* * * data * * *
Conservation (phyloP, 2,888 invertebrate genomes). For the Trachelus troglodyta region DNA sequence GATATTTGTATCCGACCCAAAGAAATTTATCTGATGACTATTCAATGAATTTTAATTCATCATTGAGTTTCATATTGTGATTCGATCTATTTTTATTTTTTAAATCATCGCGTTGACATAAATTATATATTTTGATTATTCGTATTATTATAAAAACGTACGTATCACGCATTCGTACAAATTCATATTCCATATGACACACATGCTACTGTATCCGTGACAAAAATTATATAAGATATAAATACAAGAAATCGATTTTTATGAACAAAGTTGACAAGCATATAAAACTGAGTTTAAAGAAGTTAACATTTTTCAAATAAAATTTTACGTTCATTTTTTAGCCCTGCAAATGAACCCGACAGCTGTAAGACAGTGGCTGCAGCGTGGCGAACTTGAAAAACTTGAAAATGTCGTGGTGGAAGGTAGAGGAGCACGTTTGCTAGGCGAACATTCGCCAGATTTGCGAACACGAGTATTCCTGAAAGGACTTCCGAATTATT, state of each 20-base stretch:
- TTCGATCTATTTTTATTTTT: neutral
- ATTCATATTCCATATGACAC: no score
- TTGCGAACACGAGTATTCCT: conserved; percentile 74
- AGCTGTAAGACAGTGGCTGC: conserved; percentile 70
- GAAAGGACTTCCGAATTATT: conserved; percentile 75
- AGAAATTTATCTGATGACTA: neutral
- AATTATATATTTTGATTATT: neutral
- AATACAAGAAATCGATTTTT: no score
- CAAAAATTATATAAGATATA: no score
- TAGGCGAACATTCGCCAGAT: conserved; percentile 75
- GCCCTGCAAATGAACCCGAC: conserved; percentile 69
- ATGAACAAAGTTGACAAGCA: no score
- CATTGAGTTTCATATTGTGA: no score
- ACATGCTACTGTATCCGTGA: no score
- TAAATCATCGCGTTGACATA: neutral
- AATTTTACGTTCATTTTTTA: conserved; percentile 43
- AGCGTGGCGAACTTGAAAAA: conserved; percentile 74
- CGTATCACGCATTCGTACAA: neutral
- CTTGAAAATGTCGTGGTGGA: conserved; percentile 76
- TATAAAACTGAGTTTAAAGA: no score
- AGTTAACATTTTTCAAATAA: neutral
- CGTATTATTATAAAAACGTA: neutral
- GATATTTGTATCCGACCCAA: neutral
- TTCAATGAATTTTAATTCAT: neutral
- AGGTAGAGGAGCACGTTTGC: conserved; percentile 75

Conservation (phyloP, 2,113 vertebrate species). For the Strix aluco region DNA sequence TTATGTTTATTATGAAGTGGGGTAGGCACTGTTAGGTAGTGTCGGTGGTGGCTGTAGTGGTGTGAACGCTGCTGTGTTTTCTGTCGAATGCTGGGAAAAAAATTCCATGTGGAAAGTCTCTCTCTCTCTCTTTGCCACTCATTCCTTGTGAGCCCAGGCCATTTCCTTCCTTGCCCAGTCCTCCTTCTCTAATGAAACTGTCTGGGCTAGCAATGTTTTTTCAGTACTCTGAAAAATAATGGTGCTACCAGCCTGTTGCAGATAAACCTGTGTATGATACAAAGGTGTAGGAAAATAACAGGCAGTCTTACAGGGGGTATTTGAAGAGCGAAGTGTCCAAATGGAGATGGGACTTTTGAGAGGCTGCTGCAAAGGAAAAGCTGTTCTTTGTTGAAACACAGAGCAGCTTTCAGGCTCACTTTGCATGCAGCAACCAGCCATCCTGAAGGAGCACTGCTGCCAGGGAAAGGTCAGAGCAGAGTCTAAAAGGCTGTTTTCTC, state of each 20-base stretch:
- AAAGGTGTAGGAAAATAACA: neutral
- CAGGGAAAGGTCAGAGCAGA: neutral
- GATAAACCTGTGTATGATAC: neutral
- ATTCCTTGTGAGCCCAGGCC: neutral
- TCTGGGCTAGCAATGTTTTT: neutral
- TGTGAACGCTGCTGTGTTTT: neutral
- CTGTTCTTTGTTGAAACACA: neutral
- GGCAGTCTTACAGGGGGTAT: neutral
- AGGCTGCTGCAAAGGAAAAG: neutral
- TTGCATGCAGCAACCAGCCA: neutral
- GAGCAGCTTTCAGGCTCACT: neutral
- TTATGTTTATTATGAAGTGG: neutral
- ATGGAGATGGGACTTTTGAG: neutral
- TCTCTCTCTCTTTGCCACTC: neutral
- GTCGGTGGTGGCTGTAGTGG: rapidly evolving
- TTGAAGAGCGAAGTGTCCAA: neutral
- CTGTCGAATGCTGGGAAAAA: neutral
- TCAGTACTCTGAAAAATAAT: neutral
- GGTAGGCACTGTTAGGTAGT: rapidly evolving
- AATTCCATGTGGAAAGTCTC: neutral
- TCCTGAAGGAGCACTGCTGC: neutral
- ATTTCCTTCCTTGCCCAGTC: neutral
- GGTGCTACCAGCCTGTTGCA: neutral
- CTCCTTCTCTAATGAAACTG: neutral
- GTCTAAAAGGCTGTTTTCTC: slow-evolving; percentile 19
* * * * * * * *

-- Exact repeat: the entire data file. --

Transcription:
Conservation (phyloP, 2,888 invertebrate genomes). For the Trachelus troglodyta region DNA sequence GATATTTGTATCCGACCCAAAGAAATTTATCTGATGACTATTCAATGAATTTTAATTCATCATTGAGTTTCATATTGTGATTCGATCTATTTTTATTTTTTAAATCATCGCGTTGACATAAATTATATATTTTGATTATTCGTATTATTATAAAAACGTACGTATCACGCATTCGTACAAATTCATATTCCATATGACACACATGCTACTGTATCCGTGACAAAAATTATATAAGATATAAATACAAGAAATCGATTTTTATGAACAAAGTTGACAAGCATATAAAACTGAGTTTAAAGAAGTTAACATTTTTCAAATAAAATTTTACGTTCATTTTTTAGCCCTGCAAATGAACCCGACAGCTGTAAGACAGTGGCTGCAGCGTGGCGAACTTGAAAAACTTGAAAATGTCGTGGTGGAAGGTAGAGGAGCACGTTTGCTAGGCGAACATTCGCCAGATTTGCGAACACGAGTATTCCTGAAAGGACTTCCGAATTATT, state of each 20-base stretch:
- TTCGATCTATTTTTATTTTT: neutral
- ATTCATATTCCATATGACAC: no score
- TTGCGAACACGAGTATTCCT: conserved; percentile 74
- AGCTGTAAGACAGTGGCTGC: conserved; percentile 70
- GAAAGGACTTCCGAATTATT: conserved; percentile 75
- AGAAATTTATCTGATGACTA: neutral
- AATTATATATTTTGATTATT: neutral
- AATACAAGAAATCGATTTTT: no score
- CAAAAATTATATAAGATATA: no score
- TAGGCGAACATTCGCCAGAT: conserved; percentile 75
- GCCCTGCAAATGAACCCGAC: conserved; percentile 69
- ATGAACAAAGTTGACAAGCA: no score
- CATTGAGTTTCATATTGTGA: no score
- ACATGCTACTGTATCCGTGA: no score
- TAAATCATCGCGTTGACATA: neutral
- AATTTTACGTTCATTTTTTA: conserved; percentile 43
- AGCGTGGCGAACTTGAAAAA: conserved; percentile 74
- CGTATCACGCATTCGTACAA: neutral
- CTTGAAAATGTCGTGGTGGA: conserved; percentile 76
- TATAAAACTGAGTTTAAAGA: no score
- AGTTAACATTTTTCAAATAA: neutral
- CGTATTATTATAAAAACGTA: neutral
- GATATTTGTATCCGACCCAA: neutral
- TTCAATGAATTTTAATTCAT: neutral
- AGGTAGAGGAGCACGTTTGC: conserved; percentile 75

Conservation (phyloP, 2,113 vertebrate species). For the Strix aluco region DNA sequence TTATGTTTATTATGAAGTGGGGTAGGCACTGTTAGGTAGTGTCGGTGGTGGCTGTAGTGGTGTGAACGCTGCTGTGTTTTCTGTCGAATGCTGGGAAAAAAATTCCATGTGGAAAGTCTCTCTCTCTCTCTTTGCCACTCATTCCTTGTGAGCCCAGGCCATTTCCTTCCTTGCCCAGTCCTCCTTCTCTAATGAAACTGTCTGGGCTAGCAATGTTTTTTCAGTACTCTGAAAAATAATGGTGCTACCAGCCTGTTGCAGATAAACCTGTGTATGATACAAAGGTGTAGGAAAATAACAGGCAGTCTTACAGGGGGTATTTGAAGAGCGAAGTGTCCAAATGGAGATGGGACTTTTGAGAGGCTGCTGCAAAGGAAAAGCTGTTCTTTGTTGAAACACAGAGCAGCTTTCAGGCTCACTTTGCATGCAGCAACCAGCCATCCTGAAGGAGCACTGCTGCCAGGGAAAGGTCAGAGCAGAGTCTAAAAGGCTGTTTTCTC, state of each 20-base stretch:
- AAAGGTGTAGGAAAATAACA: neutral
- CAGGGAAAGGTCAGAGCAGA: neutral
- GATAAACCTGTGTATGATAC: neutral
- ATTCCTTGTGAGCCCAGGCC: neutral
- TCTGGGCTAGCAATGTTTTT: neutral
- TGTGAACGCTGCTGTGTTTT: neutral
- CTGTTCTTTGTTGAAACACA: neutral
- GGCAGTCTTACAGGGGGTAT: neutral
- AGGCTGCTGCAAAGGAAAAG: neutral
- TTGCATGCAGCAACCAGCCA: neutral
- GAGCAGCTTTCAGGCTCACT: neutral
- TTATGTTTATTATGAAGTGG: neutral
- ATGGAGATGGGACTTTTGAG: neutral
- TCTCTCTCTCTTTGCCACTC: neutral
- GTCGGTGGTGGCTGTAGTGG: rapidly evolving
- TTGAAGAGCGAAGTGTCCAA: neutral
- CTGTCGAATGCTGGGAAAAA: neutral
- TCAGTACTCTGAAAAATAAT: neutral
- GGTAGGCACTGTTAGGTAGT: rapidly evolving
- AATTCCATGTGGAAAGTCTC: neutral
- TCCTGAAGGAGCACTGCTGC: neutral
- ATTTCCTTCCTTGCCCAGTC: neutral
- GGTGCTACCAGCCTGTTGCA: neutral
- CTCCTTCTCTAATGAAACTG: neutral
- GTCTAAAAGGCTGTTTTCTC: slow-evolving; percentile 19